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|Title:||Wireless energy monitoring system using Zigbee||Authors:||Luah, Shi Qin.||Keywords:||DRNTU::Engineering::Electrical and electronic engineering::Electric power::Auxiliaries, applications and electric industries||Issue Date:||2013||Abstract:||This report describes the Final Year Project done by a final year student in Nanyang Technological University. The project ultimately aims to craft a Wireless Energy Monitoring System (WEMS) using low-power devices (i.e. Jennic Wireless communication sensor and controller boards). It will comprise of a database created on the internet server and a data link set up from a Power Meter (Schneider Electric Power Meter PM710) to a Personal Computer. Along the progress of the project, many researchers have been consulted. Many of them have experience, but in different aspects of the project, or used a set of different devices or a different application for programming the chip. The student also visited many website forums to seek after answers he was looking for, but to no avail. Forum posts were hardly replied. When posts were replied, the solution often given was too general or did little to help. The project focuses on interfacing the Power Meter which has a communication port which transmits data signals in the RS-485 (half-duplex serial communication method for devices and computers) electrical configuration, with a set of Zigbee network devices (Jennic JN5148-010 Evaluation Kit) which communicates with each other via Radio Frequency (2405-2480MHz). The protocol used for communication in the Power Meter is Modbus protocol. It is designed for a multidrop network based on master-slave configuration. In the beginning of its development, the protocol was more often implemented for the RS-232 configuration, but later on became more applied on RS-485 configuration. As for the Jennic devices, the chosen protocol to be used is JenNet. It has been built on the IEEE802.15.4 standards and customized for Jennic devices. The protocol is a simplified version of the Zigbee PRO protocol. For this project, the protocol has to be familiarised well enough, after which, the topology of the network and the application programming can be done with minimal amendments. The Application Programming Interfaces (APIs) used in the JenNet protocol are namely JenNet API, Jenie API, and Integrated Peripherals API. JenNet API is more suitable for advanced users to further customise their application while Jenie is used by beginners to program a usable application. In this project, the Jenie is often used as the backbone of the application coding. Complementing the Jenie API is the Integrated Peripherals API, which is used to control the peripherals of interest. There are many peripherals on the Jennic microcontroller module from the Serial Peripheral Interface (SPI) to the Analogue Peripherals. The Universal Asynchronous Receiver/Transmitter (UART) serial communication interface is not only used to program the Sensor Boards and Controller Boards, but also to facilitate data transfer in and out of the device. To solve the final piece for the puzzle, a component is needed which can interface with the RS-485 configuration of the Schneider Electric Power Meter communication port, and should also be able to interface with UART of the Jennic End-User Device (Sensor Board DR1048). This component is introduced the RS422/485 Transceiver + UART (MAX3140), which has been sourced for the project to solve a major complication. Things look fine in the beginning as the project sets out. It was not expected that the MAX3140 component raised many complications to be resolved later on. Some complications include the technical difficulties of programming the MAX3140 chip, the inappropriate size and unsuitable mounting. A MAX485 chip, together with some other components, was tasked upon the objective of interfacing the Power Meter and Jennic’s Sensor Board eventually. As a whole, the MAX3140 chip was far too good for the simple job. It allows more sophisticated customization and could be considered for an improvement of this project if further integration of the power meter and the wireless communication devices is required.||URI:||http://hdl.handle.net/10356/53410||Rights:||Nanyang Technological University||Fulltext Permission:||restricted||Fulltext Availability:||With Fulltext|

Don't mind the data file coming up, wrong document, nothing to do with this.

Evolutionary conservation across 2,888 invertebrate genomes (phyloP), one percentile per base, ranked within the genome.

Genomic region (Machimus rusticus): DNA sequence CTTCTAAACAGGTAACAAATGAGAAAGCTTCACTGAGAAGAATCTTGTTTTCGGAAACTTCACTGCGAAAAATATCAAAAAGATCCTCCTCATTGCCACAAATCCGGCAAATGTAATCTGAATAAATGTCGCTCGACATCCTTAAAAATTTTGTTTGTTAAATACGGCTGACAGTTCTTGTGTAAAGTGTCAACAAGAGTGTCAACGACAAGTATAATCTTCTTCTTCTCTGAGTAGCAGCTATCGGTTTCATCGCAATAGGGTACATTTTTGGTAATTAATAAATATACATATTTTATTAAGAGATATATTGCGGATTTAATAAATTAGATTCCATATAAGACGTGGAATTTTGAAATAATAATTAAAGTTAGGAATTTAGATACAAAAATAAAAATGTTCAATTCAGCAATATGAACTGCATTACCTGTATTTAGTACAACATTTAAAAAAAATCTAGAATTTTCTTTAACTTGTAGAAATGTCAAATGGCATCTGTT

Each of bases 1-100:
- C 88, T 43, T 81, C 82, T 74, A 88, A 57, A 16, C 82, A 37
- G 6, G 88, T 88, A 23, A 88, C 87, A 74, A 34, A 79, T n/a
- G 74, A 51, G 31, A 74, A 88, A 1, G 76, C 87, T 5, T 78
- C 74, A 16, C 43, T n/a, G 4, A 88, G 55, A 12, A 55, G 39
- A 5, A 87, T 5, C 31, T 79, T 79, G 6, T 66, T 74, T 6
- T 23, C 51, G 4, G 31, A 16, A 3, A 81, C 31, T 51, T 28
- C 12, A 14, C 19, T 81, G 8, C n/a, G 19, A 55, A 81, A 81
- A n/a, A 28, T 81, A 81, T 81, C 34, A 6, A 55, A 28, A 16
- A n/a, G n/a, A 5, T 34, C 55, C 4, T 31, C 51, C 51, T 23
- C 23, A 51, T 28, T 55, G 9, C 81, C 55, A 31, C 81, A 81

|Appears in Collections:||EEE Student Reports (FYP/IA/PA/PI)|
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